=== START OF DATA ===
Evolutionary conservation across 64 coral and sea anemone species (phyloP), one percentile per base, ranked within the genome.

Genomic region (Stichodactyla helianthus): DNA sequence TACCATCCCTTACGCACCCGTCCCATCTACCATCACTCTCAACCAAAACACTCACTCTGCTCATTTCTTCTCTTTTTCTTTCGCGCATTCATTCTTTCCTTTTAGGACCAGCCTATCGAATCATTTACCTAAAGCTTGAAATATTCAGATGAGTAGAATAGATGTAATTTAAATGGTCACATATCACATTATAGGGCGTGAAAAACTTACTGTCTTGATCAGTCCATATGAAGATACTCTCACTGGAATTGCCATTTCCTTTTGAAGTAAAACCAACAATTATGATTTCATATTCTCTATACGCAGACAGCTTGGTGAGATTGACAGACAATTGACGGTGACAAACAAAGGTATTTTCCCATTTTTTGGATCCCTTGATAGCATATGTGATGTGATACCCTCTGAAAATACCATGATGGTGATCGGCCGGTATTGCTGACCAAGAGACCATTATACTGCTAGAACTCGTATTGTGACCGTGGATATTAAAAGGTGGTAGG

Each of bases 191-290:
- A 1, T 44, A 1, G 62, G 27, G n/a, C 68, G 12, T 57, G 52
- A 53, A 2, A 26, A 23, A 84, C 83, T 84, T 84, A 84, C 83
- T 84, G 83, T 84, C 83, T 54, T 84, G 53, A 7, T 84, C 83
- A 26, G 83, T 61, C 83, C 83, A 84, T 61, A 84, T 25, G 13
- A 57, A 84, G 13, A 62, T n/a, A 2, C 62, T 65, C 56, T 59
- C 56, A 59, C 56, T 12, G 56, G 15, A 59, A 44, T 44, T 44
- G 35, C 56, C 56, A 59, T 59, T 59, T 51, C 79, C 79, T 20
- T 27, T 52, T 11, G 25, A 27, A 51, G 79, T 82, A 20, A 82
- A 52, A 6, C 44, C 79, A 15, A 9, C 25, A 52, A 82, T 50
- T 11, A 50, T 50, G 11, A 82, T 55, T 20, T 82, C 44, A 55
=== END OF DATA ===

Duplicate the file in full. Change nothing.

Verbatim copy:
Evolutionary conservation across 64 coral and sea anemone species (phyloP), one percentile per base, ranked within the genome.

Genomic region (Stichodactyla helianthus): DNA sequence TACCATCCCTTACGCACCCGTCCCATCTACCATCACTCTCAACCAAAACACTCACTCTGCTCATTTCTTCTCTTTTTCTTTCGCGCATTCATTCTTTCCTTTTAGGACCAGCCTATCGAATCATTTACCTAAAGCTTGAAATATTCAGATGAGTAGAATAGATGTAATTTAAATGGTCACATATCACATTATAGGGCGTGAAAAACTTACTGTCTTGATCAGTCCATATGAAGATACTCTCACTGGAATTGCCATTTCCTTTTGAAGTAAAACCAACAATTATGATTTCATATTCTCTATACGCAGACAGCTTGGTGAGATTGACAGACAATTGACGGTGACAAACAAAGGTATTTTCCCATTTTTTGGATCCCTTGATAGCATATGTGATGTGATACCCTCTGAAAATACCATGATGGTGATCGGCCGGTATTGCTGACCAAGAGACCATTATACTGCTAGAACTCGTATTGTGACCGTGGATATTAAAAGGTGGTAGG

Each of bases 191-290:
- A 1, T 44, A 1, G 62, G 27, G n/a, C 68, G 12, T 57, G 52
- A 53, A 2, A 26, A 23, A 84, C 83, T 84, T 84, A 84, C 83
- T 84, G 83, T 84, C 83, T 54, T 84, G 53, A 7, T 84, C 83
- A 26, G 83, T 61, C 83, C 83, A 84, T 61, A 84, T 25, G 13
- A 57, A 84, G 13, A 62, T n/a, A 2, C 62, T 65, C 56, T 59
- C 56, A 59, C 56, T 12, G 56, G 15, A 59, A 44, T 44, T 44
- G 35, C 56, C 56, A 59, T 59, T 59, T 51, C 79, C 79, T 20
- T 27, T 52, T 11, G 25, A 27, A 51, G 79, T 82, A 20, A 82
- A 52, A 6, C 44, C 79, A 15, A 9, C 25, A 52, A 82, T 50
- T 11, A 50, T 50, G 11, A 82, T 55, T 20, T 82, C 44, A 55